Saturday, January 13, 2018

Afternoon tea

Come along with us back to our neighborhood tea stall. It is late Tuesday afternoon, when the heat is just starting to lessen but still 95 degrees in the shade. We pick our way over the ruts and trash in the dirt alleyway of the market to where there are some chairs set up in the shade along a wall. This spot is the afternoon location for Mary’s ‘mahel shayi’, or tea stall. In the midst of greeting Mary, I hear someone yell “Kristi!” and see a shape come flying towards me. Mary’s daughter Fonfon, about age 9, runs around the corner and wraps her arms around me in an exuberant hug. She is with her sister and cousin, and we exchange greetings and congratulate her on the recent award she won for being the top student in her class.

Then we go and greet each of the three men sitting in the chairs, sitting down ourselves at the end of the row. We exchange greetings with Mary, asking about her other children and family. We order our tea – Bob, hibiscus with ginger, and me, green tea. Mary teases, asking if I drink green tea because I am on a diet as she turns and goes to make our tea. Perhaps it is the Arabic culture and Sudan to the North who have passed to the South Sudanese the habit of drinking hot tea even on a hot day. People in Juba can drink tea all day long, and it is one of the most common small businesses for women.

We notice Bushara, another regular at the tea stall, standing a few paces away at his table, set up in the alley where he is repairing electronic devices like cameras and printers. Bushara is a basketball coach, and we have seen him a few times at the basketball stadium with his team as we pass by on our walks in the neighborhood. Bushara likes to talk to Bob about NBA basketball; he is a fan of the Chicago Bulls, but concedes that they aren’t very good. Somehow we start talking about his time in Khartoum many years ago. He tells us how while in the army, when they issued him an ID card, they marked his religion as ‘Muslim’ because of his name. When he told them he was a Christian, they mocked him and started making life difficult. One of the reasons many Southerners left Khartoum was because they were persecuted there for being Christians. But then Bushara also tells us about a girls basketball team in the North who prayed and worshipped together and had great faith. “They won,” he said, “because of their great faith.” As Bushara animatedly tells his story, we struggle a bit to follow his Khartoum sounding Arabic, able however to get at least the sense of the story. “People used to have faith here, Bushara continues “but then with the war and the economic crisis, it is no longer like that. People just want money.” Like so many others, he laments the current struggle in South Sudan.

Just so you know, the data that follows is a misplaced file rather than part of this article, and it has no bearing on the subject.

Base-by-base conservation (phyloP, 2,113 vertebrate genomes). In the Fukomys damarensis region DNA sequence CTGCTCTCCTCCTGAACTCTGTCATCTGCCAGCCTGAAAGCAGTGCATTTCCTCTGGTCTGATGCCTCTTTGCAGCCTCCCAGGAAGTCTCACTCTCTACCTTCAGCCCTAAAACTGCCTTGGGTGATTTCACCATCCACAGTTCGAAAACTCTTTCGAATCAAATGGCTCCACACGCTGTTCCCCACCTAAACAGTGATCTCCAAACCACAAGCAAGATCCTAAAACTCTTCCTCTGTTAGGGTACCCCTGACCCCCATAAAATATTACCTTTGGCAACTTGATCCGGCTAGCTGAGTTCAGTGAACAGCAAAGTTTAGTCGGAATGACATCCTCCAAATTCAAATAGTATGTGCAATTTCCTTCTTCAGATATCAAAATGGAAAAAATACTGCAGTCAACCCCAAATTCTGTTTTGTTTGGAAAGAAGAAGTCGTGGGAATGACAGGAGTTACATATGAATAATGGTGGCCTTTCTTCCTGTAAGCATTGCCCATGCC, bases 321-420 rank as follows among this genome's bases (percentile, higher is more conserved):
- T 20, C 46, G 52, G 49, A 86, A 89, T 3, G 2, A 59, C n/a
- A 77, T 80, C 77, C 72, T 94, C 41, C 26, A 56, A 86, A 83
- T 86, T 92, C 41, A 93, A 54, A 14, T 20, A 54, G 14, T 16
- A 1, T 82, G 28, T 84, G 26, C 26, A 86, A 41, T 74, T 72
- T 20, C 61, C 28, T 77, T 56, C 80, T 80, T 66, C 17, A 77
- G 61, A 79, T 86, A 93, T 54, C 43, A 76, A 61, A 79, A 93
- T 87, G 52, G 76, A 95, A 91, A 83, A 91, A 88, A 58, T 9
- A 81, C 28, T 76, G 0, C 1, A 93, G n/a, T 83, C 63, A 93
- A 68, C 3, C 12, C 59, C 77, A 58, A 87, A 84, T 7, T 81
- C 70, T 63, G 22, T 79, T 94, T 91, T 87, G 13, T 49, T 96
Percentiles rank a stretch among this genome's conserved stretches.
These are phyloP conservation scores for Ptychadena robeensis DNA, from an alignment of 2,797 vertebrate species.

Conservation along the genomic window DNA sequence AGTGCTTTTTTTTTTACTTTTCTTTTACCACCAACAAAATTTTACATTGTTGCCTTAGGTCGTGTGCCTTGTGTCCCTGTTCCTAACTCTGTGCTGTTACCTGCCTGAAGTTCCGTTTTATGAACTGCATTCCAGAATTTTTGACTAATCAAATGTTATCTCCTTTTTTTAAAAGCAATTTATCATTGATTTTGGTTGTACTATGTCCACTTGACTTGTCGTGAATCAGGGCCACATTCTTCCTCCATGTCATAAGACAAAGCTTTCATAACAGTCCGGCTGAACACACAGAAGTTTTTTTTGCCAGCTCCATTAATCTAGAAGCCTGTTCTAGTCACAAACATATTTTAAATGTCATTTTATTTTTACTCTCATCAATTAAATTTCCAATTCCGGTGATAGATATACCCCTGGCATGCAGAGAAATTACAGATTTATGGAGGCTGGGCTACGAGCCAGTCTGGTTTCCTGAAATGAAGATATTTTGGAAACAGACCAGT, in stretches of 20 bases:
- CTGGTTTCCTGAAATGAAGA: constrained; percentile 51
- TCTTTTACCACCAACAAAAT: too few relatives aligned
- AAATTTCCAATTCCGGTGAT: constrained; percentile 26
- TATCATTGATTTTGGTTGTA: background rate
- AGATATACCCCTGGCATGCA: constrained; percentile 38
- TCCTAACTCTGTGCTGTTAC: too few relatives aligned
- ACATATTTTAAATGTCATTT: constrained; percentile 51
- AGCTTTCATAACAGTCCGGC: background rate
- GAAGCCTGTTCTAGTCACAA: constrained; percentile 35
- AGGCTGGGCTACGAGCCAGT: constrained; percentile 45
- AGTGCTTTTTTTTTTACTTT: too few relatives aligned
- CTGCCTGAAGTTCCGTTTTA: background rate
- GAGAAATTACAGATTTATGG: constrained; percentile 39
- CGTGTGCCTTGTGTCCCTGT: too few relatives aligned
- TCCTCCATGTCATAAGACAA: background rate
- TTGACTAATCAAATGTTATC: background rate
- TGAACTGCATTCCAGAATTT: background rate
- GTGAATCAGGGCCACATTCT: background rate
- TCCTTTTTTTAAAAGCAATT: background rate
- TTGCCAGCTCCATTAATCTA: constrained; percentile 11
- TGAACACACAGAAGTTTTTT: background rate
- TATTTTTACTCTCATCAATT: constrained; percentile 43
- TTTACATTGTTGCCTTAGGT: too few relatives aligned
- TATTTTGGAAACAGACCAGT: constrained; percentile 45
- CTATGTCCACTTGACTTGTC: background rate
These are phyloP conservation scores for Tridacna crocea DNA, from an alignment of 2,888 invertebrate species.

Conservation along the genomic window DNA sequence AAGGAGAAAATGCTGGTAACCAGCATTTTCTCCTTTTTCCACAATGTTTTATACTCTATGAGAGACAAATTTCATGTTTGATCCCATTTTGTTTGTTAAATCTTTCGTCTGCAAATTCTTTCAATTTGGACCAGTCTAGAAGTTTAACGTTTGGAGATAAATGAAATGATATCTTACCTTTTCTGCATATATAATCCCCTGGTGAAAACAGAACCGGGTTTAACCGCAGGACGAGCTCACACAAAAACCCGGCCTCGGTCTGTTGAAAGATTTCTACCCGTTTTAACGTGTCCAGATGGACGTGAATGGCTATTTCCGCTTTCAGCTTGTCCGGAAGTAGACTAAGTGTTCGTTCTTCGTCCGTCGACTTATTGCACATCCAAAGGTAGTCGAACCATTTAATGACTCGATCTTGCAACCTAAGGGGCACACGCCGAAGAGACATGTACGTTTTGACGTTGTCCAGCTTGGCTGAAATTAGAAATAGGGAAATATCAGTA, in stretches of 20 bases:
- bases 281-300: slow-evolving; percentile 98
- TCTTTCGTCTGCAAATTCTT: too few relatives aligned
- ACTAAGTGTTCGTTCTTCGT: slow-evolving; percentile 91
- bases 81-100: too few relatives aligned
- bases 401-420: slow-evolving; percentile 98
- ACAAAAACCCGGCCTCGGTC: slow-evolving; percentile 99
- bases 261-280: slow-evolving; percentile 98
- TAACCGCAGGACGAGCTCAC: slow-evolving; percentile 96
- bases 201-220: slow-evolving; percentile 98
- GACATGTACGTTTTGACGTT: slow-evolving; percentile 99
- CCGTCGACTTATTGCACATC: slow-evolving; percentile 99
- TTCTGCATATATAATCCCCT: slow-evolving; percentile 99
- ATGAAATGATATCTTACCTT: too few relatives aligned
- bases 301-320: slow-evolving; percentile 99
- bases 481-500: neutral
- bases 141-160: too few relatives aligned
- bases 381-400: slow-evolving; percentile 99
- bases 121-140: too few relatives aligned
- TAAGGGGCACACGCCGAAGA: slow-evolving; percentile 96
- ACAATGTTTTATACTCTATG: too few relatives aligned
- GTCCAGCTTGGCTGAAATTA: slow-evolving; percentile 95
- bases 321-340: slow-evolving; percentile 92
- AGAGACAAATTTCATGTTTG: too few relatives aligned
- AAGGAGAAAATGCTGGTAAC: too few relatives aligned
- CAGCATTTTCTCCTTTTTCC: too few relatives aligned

As we talk with Bushara, Santino, a stately older gentelmen who is another regular, walks up with another man. They greet everyone and find chairs in the middle of our row along the wall. His friend asked our names and how long we have been in Juba. “About seven months”, Bob replies in Arabic. “No, seven years!” he adamantly replies. “No, seven months,” Bob says again. “Not possible.” the man insists. “You can not speak Arabic like that in seven months.” We laugh, and ask Santino to vouch for us that we indeed came to Juba just last year. Before leaving, we learn that the man is actually Santino’s younger brother, which means that he is of the same tribe as Santino. Bob has intentionally learned some greetings and phrases in some of the local tribal languages and greets him in Bari. “Oh, you speak Bari?” the man replies in Bari. This, of course, is beyond what we know in that language, and we are befuddled. But Bob, always eager to learn, has him repeat the phrase until he can write it down and repeat it.

Finally, after an hour of talking and drinking tea, we get up to leave. We are grateful for these familiar and friendly people who help us feel connected in the community and who help us as we practice and learn Arabic. We wish that we could show you a picture of this wonderful place of hospitality, but we do not take pictures in public in Juba because it often makes people angry. So, you wil lhave to imagine from our word picture, and give thanks to God with us for these inspiring and helpful people that we drink tea with in the shade. 

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